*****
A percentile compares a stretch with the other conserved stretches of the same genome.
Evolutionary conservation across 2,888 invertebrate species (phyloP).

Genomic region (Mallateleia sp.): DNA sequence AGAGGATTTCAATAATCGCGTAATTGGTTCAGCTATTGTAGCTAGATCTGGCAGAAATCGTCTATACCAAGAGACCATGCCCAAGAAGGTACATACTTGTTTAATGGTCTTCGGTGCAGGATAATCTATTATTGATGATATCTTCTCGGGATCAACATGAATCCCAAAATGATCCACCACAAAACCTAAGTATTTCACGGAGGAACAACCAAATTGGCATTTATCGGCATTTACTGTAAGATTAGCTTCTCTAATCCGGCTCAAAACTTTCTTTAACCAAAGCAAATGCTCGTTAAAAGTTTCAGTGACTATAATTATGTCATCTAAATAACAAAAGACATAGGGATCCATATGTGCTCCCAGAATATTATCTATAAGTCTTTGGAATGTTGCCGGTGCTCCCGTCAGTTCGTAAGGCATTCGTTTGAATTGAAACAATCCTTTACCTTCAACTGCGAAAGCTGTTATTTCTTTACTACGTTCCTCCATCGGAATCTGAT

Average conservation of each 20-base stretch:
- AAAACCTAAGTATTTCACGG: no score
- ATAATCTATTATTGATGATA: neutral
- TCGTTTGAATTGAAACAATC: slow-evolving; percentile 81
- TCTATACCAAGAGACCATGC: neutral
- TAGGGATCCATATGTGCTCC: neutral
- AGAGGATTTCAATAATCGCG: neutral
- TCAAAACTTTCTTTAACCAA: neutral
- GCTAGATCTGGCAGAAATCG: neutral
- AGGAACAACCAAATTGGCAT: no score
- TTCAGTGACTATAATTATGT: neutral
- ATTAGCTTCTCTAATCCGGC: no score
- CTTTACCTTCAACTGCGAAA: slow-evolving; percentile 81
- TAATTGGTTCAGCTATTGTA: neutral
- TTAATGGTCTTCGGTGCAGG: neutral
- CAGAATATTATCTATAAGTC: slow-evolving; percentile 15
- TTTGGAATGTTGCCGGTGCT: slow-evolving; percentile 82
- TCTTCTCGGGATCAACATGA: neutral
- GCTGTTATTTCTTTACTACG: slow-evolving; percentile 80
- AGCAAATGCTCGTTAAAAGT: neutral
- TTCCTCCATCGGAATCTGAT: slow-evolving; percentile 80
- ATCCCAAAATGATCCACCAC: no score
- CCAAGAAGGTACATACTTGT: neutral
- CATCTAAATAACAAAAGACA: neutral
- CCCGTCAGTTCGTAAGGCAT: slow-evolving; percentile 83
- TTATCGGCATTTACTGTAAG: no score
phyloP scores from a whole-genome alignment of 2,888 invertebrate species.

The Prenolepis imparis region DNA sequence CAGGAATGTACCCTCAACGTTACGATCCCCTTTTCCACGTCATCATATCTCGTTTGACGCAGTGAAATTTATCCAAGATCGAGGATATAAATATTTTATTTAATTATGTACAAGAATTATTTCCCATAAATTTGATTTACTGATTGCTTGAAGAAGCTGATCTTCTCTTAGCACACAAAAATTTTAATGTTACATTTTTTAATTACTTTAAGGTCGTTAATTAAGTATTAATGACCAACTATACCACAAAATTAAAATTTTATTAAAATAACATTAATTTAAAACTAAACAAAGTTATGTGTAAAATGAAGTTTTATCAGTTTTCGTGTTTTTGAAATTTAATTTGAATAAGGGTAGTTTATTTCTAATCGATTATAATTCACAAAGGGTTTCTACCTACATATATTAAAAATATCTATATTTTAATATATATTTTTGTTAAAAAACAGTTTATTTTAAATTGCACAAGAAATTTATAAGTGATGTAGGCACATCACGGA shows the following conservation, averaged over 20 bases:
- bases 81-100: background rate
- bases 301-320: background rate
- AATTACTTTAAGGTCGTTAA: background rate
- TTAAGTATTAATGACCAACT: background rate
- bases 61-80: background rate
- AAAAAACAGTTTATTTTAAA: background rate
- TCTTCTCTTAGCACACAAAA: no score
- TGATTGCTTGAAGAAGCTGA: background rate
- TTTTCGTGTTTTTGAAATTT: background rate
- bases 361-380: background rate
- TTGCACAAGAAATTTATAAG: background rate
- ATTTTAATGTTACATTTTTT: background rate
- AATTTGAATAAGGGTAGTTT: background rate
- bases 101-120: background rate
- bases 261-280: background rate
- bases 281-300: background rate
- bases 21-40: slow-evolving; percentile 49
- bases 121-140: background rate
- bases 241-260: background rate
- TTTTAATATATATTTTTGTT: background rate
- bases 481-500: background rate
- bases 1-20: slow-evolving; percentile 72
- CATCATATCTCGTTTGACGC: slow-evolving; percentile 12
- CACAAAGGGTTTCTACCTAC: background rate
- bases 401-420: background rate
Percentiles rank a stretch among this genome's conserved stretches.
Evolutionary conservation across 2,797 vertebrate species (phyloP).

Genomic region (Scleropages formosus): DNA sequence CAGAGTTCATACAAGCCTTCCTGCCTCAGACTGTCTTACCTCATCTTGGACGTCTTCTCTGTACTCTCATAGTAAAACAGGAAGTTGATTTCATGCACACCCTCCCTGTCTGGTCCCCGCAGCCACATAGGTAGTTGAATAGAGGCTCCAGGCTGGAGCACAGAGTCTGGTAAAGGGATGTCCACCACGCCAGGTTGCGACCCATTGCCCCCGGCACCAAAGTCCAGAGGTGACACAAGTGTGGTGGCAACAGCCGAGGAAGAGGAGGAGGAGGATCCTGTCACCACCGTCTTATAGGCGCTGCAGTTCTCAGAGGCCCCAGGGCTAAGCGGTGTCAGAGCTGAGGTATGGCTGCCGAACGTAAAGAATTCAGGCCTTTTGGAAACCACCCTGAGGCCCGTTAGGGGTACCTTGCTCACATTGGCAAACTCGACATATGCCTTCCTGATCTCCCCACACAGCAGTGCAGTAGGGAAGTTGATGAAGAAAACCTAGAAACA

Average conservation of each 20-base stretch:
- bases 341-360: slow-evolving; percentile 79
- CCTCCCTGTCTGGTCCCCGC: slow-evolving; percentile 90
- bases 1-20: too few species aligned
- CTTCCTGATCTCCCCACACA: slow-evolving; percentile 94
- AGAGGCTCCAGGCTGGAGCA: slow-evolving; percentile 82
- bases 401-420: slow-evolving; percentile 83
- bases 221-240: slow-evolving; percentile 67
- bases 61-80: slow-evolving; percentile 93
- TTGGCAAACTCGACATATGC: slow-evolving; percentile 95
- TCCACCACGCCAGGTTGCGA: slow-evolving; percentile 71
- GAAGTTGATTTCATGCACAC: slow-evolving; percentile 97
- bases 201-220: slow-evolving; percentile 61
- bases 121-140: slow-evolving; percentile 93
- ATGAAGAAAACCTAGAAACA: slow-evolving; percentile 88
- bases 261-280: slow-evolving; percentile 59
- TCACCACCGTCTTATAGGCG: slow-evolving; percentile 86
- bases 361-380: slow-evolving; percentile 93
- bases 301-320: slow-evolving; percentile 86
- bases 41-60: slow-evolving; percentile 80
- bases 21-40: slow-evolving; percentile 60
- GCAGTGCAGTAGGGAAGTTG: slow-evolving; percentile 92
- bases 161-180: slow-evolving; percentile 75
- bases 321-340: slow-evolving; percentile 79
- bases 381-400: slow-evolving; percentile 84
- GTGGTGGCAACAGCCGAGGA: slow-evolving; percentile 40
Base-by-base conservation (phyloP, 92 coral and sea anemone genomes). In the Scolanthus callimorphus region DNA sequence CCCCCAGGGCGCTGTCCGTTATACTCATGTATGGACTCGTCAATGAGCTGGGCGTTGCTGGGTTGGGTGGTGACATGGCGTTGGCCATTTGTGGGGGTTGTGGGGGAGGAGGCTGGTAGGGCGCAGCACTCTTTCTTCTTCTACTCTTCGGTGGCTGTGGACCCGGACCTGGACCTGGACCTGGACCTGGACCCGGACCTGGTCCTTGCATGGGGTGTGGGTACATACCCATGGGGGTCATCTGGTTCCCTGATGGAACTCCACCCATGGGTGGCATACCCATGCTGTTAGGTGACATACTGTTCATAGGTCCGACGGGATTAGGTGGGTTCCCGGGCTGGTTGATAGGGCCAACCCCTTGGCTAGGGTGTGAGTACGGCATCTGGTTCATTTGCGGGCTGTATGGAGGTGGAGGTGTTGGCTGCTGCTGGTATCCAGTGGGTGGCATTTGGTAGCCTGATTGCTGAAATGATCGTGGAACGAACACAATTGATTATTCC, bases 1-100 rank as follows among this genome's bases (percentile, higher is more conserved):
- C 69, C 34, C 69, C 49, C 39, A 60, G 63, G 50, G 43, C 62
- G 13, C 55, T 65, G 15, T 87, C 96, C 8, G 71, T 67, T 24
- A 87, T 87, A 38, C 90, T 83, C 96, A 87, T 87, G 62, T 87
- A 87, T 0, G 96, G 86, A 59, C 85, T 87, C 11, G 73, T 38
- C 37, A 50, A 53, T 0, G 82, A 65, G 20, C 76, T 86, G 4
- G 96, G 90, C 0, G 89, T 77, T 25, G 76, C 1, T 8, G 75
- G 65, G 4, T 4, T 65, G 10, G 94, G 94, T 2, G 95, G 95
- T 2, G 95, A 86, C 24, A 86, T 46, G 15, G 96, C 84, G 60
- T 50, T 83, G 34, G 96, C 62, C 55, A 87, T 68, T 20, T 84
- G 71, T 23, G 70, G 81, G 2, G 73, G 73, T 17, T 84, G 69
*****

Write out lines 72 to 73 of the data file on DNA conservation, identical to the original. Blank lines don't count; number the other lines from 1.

- bases 201-220: slow-evolving; percentile 61
- bases 121-140: slow-evolving; percentile 93